Book review of "In the Neighborhood: The Search for Community on an American Street, One Sleepover at a Time" by Peter Lovenheim

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By Jennifer Howard
Sunday, April 18, 2010

IN THE NEIGHBORHOOD

The Search for Community on an American Street, One Sleepover

at a Time

By Peter Lovenheim

Perigee.

238 pp. $25.95

They steal your copy of the Sunday paper. They hate the color you painted your fence. They nag you to cut your lawn -- and then let their dogs and their kids trample your grass.

They're your neighbors, and they can make your life a living hell. They can also be sources of help, friendship and real-time community. Too often, though, as Peter Lovenheim's "In the Neighborhood" makes clear, many people in this country do not know their neighbors well enough to complain about them by name, much less to give or get a helping hand. It's hard to borrow a cup of sugar on Facebook.

It took a tragedy to shock Lovenheim into recognizing how little community remained in his well-to-do Rochester, N.Y., suburb. Out walking his dog one evening in February 2000, he saw TV news trucks parked down the block. A neighbor three doors down had shot and killed his wife and then himself. "Their two young children had run screaming into the night," Lovenheim writes.

Lovenheim and his wife and children had known the family only slightly, not enough to sense trouble coming. Soon a "For Sale" sign in front of the murder house was the only evidence of a tear in the social fabric. "A family had vanished, yet the impact on our neighborhood was slight," Lovenheim writes. "How could that be? Did I live in a community or just in a house on a street surrounded by people whose lives were entirely separate?"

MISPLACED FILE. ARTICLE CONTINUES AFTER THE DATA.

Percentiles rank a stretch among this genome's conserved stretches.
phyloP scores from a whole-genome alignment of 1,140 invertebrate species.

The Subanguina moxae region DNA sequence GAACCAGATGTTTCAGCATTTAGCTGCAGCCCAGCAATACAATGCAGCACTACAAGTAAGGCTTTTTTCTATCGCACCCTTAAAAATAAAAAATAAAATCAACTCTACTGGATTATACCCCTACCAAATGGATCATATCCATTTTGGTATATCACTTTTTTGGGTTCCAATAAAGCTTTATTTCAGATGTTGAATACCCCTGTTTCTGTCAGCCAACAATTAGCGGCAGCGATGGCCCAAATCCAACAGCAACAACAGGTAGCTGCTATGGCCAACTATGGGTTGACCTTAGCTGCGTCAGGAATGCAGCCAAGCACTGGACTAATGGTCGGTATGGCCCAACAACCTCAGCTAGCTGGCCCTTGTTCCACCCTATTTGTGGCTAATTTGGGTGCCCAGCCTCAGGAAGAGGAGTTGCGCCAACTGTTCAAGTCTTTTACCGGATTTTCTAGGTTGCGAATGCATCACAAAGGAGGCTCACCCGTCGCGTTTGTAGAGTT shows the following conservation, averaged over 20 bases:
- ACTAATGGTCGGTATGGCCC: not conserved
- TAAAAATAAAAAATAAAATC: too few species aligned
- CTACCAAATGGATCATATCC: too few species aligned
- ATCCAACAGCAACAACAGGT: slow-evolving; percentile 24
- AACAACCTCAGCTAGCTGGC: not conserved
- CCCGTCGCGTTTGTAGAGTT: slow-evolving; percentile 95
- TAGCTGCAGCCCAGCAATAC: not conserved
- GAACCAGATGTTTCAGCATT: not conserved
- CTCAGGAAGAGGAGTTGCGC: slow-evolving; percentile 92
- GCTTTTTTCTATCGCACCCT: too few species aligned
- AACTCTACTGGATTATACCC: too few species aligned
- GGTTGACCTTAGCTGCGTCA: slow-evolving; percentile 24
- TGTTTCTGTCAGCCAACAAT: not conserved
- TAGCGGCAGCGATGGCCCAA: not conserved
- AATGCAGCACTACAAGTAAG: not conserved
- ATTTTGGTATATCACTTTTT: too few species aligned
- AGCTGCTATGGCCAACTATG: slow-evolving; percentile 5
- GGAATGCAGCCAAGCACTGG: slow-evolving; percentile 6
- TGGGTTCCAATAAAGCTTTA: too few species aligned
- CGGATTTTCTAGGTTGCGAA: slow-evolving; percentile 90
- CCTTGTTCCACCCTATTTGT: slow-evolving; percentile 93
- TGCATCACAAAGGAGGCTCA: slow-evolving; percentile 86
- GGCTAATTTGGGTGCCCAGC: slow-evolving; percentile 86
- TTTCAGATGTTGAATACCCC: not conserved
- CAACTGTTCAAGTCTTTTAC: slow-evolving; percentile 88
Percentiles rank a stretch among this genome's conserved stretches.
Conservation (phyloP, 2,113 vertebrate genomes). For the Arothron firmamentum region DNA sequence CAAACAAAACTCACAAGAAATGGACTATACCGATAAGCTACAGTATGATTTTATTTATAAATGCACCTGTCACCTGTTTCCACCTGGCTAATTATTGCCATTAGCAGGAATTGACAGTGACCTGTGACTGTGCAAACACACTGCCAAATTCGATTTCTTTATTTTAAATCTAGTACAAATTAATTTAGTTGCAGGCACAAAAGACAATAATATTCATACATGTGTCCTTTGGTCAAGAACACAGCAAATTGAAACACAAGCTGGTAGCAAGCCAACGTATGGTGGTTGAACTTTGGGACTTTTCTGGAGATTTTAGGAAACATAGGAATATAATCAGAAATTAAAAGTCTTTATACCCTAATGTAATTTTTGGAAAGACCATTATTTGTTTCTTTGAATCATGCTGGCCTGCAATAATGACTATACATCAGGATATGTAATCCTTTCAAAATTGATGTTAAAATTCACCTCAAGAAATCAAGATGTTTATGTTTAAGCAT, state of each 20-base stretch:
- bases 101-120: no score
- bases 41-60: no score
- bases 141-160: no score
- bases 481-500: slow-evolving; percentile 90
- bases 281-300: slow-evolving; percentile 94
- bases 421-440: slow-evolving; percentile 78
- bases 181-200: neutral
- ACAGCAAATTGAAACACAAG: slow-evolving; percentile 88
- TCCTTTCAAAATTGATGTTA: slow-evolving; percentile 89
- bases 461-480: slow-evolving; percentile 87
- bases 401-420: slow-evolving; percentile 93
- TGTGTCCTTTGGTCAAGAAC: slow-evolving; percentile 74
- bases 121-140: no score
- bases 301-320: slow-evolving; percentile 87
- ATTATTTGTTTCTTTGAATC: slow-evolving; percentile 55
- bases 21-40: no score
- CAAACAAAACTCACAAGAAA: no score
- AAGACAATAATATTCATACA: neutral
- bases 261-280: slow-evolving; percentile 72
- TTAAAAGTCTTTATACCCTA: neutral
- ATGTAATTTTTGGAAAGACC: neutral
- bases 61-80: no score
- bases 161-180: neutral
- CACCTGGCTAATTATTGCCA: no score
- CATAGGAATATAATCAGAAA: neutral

To answer those questions, he decided to do what any normal American suburbanite would do: ask his neighbors if he could sleep over at their houses to get to know them better. A surprising number said yes. "In the Neighborhood" is the result.

What the book lacks in drama -- murder-suicide excepted -- it makes up for in a disarmingly straightforward approach to its subject. Lovenheim finds that his neighbors have very little to hide. He uncovers no signs of drug or child abuse, no sexual peccadilloes, no criminal rings, just folks trying to live their lives as best they can. What's remarkable is how seldom those lives intersect. A wave in the morning is about as close as these neighbors get to knowing one another. This is not a place where people mind each other's kids or chat away a warm evening on the front stoop.

Chilly as the place seems, Lovenheim has a special investment in it. He grew up on the street, moved to another part of Rochester, then moved back into his childhood home when his parents wanted to downsize. There's a poignancy to the image of the grown-up Lovenheim, overnight bag in hand and now separated from his wife, trundling over to the house next door where he played as a child.